Find this Story

Print, a form you can hold

Wireless download to your Amazon Kindle

Look for a summary or analysis of this Story.

Enjoy this? Share it!

Incidents And Characteristics
by [?]

Nearly all the Ohio stories since 1812 have been stories of business enterprise and industrial adventure. I dare say that if these could be fully told, we should have tales as exciting, as romantic and pathetic as any I have set down concerning the Indian wars. But such stories are usually forgotten in the material interest of the affairs, and it is only when some tragedy or comedy arising from them finds chance record that we realize how full of human interest they are. The decay of steamboating and the rise of railroading is in itself a romance if it could be rightly seen, and if the facts could be clearly set before us, the story of commercial triumph by a great monopoly would not be less fascinating than that of any war of conquest.

The greatest monopoly of ancient or modern times, the Standard Oil Company, had its rise in Ohio, and there is no more impressive chapter in the annals of our country than its history forms. In fact, everything concerning the discovery of the great underground lakes of petroleum, and subterranean spaces of natural gas, which suddenly enriched certain sections of the state, and then with their exhaustion left them to lapse into ruin, is picturesque and dramatic. Many tales are told of poor farmers who struck oil on their lands, and sold them for sums greater than they had ever dreamed of, and then went out into the world to waste their wealth in a few years of wild riot, or sank down and led idle and useless lives in sight of the fields they had once tilled. Similar stories are told of the regions where natural gas has been found, and some day, when the chronicles of Findlay, in Hancock County are fully written we shall know all these romantic episodes in their grotesqueness and their pathos. It had been known from the earliest settlement of the country that the natural gas underlay the town, and fifty years ago two small wells were sunk. But it was not until after the discovery of the natural gas at Pittsburg that the people of Findlay began to think of turning their treasure to account. Then, in the year 1884, the first great well was bored, and sent into the startled air a shaft of flame sixty feet high. Other wells were sunk, and the greatest of all, the famous Karg well, shook its flag of fire against the sky with a roar like that of Niagara, and made its voice heard fifteen miles away. It was winter when it was first lighted, but it made summer for two hundred yards around. The snow melted, the grass and wild flowers sprang up, and the crickets came and trilled in the grateful warmth. By a sad irony this source of future wealth became the refuge of homeless men, and within its genial circuit many tramps slept sweetly, secure from the winter beyond.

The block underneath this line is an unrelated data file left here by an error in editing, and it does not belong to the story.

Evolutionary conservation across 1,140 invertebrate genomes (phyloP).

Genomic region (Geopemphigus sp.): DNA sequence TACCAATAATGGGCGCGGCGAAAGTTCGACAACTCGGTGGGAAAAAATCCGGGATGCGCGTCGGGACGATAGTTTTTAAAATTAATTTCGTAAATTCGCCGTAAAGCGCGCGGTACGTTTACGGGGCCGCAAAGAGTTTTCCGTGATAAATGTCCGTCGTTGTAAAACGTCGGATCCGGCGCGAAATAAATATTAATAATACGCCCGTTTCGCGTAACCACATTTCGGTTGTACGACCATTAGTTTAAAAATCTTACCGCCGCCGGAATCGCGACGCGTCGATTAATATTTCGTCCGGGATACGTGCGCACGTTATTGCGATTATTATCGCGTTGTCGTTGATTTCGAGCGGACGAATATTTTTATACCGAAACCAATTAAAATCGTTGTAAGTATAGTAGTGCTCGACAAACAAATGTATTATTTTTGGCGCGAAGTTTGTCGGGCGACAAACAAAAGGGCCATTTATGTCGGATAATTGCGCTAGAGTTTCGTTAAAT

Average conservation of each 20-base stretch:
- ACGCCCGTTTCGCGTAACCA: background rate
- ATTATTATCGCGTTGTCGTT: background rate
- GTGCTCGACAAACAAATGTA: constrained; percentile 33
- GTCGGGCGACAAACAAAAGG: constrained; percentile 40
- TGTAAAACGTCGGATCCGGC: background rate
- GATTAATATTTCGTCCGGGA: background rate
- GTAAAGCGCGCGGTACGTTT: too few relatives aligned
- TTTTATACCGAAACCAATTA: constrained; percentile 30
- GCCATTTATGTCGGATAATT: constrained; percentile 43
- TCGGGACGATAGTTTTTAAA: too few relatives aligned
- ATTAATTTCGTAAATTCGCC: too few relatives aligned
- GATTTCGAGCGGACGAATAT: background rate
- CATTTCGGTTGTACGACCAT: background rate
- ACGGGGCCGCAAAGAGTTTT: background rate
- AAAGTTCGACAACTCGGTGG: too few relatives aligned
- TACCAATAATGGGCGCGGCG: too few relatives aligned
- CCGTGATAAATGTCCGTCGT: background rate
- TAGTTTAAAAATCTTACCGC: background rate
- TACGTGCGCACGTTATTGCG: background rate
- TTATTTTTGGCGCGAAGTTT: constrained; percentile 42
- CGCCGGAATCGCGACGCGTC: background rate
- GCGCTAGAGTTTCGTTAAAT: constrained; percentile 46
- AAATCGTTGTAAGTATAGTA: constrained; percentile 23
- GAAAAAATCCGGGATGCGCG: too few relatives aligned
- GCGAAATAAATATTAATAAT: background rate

Findlay grew from five thousand to fifteen thousand inhabitants in a year. The municipality wisely possessed itself of the most important wells, and supplied the gas so cheaply and abundantly to the people that no company could rival it. In June, 1887, it celebrated the anniversary of the first use of the natural gas in the industrial arts, and for three days the town was given over to rejoicing in its glory and prosperity. The streets were arched with flame, the great wells flaunted their banners night and day, and the gas flared from innumerable pipes and jets through sun and rain in every part of the town.

No such festival has commemorated the introduction of the grape culture in Ohio, though this is one of the most poetic facts of our history. When the changes of climate along the Ohio River rendered it unprofitable in the region of Cincinnati, where the imaginative genius of Longworth had first invented the Catawba wine which the poetic genius of Longfellow celebrated in graceful song, the vine found home and welcome along the shores of Lake Erie. There thousands upon thousands of acres now spread interminable vineyards, and the grapes of every American variety purple in autumn to an almost unfailing harvest.